With the help of close buddies Frank Camalo and Dr. George Sobiesk, Miller launched Precision Bikes in a small space at 3214 Johnston St. in April 2004. Another long-time friend and co-cyclist, Ruud Vuijsters, designed Miller’s website. Miller quickly became known for his custom-made bikes and personalized fittings. “I feel that I’m more of a destination place now,” Miller says. “Most of what I sell is for the racer, whether it is for the road or a triathlon.”
As demand grew for his customized services, Miller decided to expand to a larger location.
Last year, Miller opened at his new spot on114 Rena Drive. His longtime employee, Amanda Shone, came with him, along with two part-time repairmen. The 3,500-foot space has two repair stations up front and one in the rear; a showroom with racing and cruising bikes, athletic wear, shoes and accessories and a private room for bike fittings. Bike brands include QR, Cervelo, Felt, Colnago, Pinarello, BMC, Specialized and Linus. Clothing lines include Louis Garneau, Zoot, Coeur, Soas and 2XU. For shoes, Precision Bikes carries Sidi, Louis Garneau, Mavic, Specialized and Shimano.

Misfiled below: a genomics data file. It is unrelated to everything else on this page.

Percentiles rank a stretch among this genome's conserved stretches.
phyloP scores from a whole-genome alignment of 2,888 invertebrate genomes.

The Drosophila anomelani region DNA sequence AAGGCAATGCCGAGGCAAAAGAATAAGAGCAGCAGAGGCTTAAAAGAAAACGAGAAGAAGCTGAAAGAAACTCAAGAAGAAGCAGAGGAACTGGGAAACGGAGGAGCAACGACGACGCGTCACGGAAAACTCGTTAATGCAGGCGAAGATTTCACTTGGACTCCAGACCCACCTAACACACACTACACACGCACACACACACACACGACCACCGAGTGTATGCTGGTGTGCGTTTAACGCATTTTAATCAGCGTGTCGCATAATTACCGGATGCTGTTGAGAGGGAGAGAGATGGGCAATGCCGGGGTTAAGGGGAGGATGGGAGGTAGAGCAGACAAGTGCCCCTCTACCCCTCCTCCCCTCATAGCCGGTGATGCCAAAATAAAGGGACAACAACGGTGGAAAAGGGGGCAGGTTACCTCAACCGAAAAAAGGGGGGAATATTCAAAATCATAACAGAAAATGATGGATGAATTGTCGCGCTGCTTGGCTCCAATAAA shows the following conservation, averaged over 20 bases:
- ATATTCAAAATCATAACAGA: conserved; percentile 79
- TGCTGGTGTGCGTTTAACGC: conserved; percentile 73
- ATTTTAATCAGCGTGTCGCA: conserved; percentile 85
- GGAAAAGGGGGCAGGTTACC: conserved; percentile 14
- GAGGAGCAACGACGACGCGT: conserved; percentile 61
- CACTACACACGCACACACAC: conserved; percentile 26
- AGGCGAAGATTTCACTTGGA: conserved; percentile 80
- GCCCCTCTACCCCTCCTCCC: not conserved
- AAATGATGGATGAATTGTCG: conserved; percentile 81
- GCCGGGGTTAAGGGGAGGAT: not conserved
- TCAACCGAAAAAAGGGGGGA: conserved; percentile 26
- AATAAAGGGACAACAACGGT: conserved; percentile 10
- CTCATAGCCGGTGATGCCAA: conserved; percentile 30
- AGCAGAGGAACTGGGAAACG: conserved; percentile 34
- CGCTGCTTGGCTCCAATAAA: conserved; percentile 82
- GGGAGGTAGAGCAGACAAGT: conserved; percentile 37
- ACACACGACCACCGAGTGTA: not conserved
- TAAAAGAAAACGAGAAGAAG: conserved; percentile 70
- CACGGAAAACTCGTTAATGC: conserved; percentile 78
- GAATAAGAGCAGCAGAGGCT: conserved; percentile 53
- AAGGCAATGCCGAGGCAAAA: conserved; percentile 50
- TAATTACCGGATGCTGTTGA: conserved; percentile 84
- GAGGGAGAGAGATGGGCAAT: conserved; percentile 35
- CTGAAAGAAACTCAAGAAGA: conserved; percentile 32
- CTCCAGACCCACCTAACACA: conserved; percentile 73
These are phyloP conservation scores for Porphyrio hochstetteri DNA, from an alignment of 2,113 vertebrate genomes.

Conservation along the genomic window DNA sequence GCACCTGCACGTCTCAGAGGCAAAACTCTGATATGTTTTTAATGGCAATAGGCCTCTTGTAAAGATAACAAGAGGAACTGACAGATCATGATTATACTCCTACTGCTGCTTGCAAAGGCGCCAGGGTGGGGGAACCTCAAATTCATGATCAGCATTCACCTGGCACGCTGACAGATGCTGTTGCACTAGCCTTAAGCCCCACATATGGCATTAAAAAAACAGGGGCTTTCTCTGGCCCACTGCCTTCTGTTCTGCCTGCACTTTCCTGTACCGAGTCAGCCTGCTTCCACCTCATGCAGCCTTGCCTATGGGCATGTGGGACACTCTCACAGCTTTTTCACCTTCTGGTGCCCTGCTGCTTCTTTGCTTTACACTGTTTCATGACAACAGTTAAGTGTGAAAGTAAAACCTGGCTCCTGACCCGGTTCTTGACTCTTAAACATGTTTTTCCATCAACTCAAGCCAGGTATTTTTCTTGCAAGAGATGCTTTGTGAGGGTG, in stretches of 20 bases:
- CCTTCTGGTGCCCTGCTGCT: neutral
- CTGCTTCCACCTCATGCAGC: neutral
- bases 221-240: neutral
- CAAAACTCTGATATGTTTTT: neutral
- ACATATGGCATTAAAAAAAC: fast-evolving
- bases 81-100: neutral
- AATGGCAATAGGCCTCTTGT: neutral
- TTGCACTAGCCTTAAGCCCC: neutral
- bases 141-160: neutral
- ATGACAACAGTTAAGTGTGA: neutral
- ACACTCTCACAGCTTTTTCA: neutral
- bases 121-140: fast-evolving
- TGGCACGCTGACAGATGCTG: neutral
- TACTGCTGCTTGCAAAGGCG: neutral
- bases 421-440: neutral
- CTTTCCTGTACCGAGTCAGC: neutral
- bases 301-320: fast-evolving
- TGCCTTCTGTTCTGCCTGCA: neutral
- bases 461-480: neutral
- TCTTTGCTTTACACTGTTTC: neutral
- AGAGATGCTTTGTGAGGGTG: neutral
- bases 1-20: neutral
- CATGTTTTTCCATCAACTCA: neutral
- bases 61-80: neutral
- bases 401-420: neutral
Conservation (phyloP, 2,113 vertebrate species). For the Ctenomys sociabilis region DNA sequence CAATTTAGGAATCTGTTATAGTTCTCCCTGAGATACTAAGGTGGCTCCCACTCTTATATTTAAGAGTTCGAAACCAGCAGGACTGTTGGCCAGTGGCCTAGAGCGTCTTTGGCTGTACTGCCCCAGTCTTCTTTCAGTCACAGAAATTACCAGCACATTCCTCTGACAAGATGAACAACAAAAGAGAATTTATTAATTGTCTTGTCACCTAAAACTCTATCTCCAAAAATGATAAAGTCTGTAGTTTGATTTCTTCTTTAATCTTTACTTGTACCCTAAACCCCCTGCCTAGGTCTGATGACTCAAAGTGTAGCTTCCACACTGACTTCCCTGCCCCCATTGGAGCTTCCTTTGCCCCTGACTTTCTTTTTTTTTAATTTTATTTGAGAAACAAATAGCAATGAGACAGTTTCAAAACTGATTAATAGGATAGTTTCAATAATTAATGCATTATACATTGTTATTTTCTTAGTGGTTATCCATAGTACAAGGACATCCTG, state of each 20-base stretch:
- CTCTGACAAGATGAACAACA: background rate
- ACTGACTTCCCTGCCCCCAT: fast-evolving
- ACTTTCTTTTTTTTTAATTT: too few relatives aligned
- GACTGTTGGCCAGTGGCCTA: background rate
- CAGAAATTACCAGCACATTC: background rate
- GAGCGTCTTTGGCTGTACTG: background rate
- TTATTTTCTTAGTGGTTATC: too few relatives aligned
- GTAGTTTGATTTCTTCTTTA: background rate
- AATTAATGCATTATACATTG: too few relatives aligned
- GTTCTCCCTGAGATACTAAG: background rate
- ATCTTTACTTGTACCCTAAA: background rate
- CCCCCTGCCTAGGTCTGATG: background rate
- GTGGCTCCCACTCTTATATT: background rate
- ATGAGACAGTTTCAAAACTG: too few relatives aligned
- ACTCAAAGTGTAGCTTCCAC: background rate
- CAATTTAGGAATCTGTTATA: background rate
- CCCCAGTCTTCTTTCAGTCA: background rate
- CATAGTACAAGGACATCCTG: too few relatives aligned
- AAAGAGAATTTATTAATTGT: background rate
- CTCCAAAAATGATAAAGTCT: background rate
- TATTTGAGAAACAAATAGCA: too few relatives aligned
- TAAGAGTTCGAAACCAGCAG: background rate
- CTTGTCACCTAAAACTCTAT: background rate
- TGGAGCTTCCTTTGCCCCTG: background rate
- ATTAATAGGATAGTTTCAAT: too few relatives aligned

Precision Bikes is Fit Institute Slowtwitch (F.I.S.T.), John Cobb and Retül certified, allowing Miller to custom-fit triathletes with cycles that move along with racers’ bodies. “I guess the thing that I offer that nobody else does is the fitting experience by positioning people on bikes,” Miller says. “Cycling is my passion now. I love going to work.”
Miller’s reputation in the cycling world grew quickly, attracting customers from throughout Louisiana as well as Texas and Mississippi.
Many professional triathletes have dropped by Precision Bikes, including Chris McDonald, Linsey Corbin, Anna Cleaver and world champions Chris McCormack and Miranda Carfrae. Pros have also taught Miller’s cycling camps in Lafayette and Mississippi.
Now that Miller is living his passion, his next goal is to complete the toughest challenge of them all — the USA Ultra Triathlon. Held in Tampa, Fla., this grueling double ironman consists of a 4.8-mile freshwater swim, 224-mile bike course and 52.4-mile run course. Athletes have 36 hours to complete the race.
At 55, Miller shows no signs of slowing down. “I am the last one of the 20 racers that started with me 22 years ago,” he says in his laid-back, unassuming manner. “I’m now training with guys in their 20s.”